If you follow the high-stakes game of Gold Coast Musical Chairs that plays out in the real estate pages of Crain’s Chicago Business, then you’ve probably heard that Urban Outfitters is moving out of its longtime home at 935 North Rush Street, and ultra-lux boutiques Versace and Dior are moving in. But what you may not have heard is that the building may get a whole new look.
Marketing materials offered by Cushman and Wakefield show the building as a large glass-enclosed jeweled box, illuminated from within in changing colors. It’s an enormous shift from the building’s current look, which is all about exposed steel beams, and recessed faux-shattered windows.
Over the last couple of decades, high-end retailers like Dior, Tod’s, Prada, and others have embraced cutting edge architecture as an extension of their brand and marketing message. Some days it’s hard to tell if one is reading Women’s Wear Daily or Architectural Digest. The big fashion houses have been furiously trying to outdo each other with shiny shops brimming with stunning, but tasteful, touches in ever-more-daring configurations from Omotesando to the Champs Élysées to Fifth Avenue. Even good ol’ Chicago got a taste of it with Callison Barteluce Architects’ Burberry flagship store (633 North Michigan Avenue) which opened in 2012; though that had to be toned down so as not to over-excite delicate Midwestern sensibilities.
However, as many people are not aware, the building that Urban Outfitters is in is architecturally important. One person who is aware of it, however, is Lynn Becker, who published an article on his blog about the building, which was originally known as Walton Gardens.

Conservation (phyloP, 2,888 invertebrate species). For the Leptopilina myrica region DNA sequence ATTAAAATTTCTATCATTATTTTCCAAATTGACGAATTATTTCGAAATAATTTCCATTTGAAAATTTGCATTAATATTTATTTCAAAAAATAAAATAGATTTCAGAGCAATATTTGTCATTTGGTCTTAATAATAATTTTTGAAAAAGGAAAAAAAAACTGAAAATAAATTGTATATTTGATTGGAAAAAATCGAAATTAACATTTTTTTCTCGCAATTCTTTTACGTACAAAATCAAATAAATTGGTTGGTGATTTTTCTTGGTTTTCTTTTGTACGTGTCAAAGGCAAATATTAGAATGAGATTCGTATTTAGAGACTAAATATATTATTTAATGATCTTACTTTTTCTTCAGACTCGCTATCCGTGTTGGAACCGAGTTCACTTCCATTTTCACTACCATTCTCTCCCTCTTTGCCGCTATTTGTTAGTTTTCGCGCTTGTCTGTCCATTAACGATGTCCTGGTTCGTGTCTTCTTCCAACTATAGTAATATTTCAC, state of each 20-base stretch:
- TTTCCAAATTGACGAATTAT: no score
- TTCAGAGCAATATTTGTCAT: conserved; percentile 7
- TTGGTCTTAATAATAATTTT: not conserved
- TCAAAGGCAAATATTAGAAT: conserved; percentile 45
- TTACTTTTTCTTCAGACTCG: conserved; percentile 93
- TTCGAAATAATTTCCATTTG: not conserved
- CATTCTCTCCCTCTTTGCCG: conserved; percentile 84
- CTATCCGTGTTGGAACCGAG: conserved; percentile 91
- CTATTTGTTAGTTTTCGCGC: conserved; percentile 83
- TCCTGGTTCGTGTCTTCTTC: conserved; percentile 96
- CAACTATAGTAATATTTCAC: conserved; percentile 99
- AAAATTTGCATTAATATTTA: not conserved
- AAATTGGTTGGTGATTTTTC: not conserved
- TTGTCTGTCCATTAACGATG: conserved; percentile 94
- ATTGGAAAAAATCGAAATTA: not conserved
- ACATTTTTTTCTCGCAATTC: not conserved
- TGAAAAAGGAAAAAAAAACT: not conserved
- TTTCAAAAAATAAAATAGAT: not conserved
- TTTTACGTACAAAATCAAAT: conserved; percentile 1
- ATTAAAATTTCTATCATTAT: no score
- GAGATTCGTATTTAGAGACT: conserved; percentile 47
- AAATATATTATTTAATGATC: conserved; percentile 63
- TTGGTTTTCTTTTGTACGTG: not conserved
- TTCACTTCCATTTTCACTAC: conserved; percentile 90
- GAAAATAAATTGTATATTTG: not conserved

When the building opened in 1956, it was the height of modern architecture, and stood out in the stodgy and still mostly residential Gold Coast neighborhood. Downstairs were several retail shops, and upstairs were the offices of Universal Recording. Back then, the music industry had not yet fully moved west and record labels like Universal, Mercury, and others trumpeted their Chicago heritage.
Walton Gardens has another distinction: It was designed by Bertrand Goldberg. You’ll remember that just last year his ghost suffered the indignity of watching his Prentice Womens’ Hospital being torn down bit-by-bit a few blocks away. Though his Marina City (300 North State Street) is something of a sacred cow in Chicago, it appears that it’s open season on everything else he did.
The reason this is important is that it’s a chance for a pair of big name stores that are not afraid of shelling out big money for daring architecture to locate on the same block of downtown Chicago. Whether this can be accomplished without a complete demolition remains to be seen. The Cushman and Wakefield literature shows that the owner of the building is open to a very extensive renovation. And these are two brands that enjoy putting their stamp on things. Dare we hope for something amazing on the corner of Rush and Walton?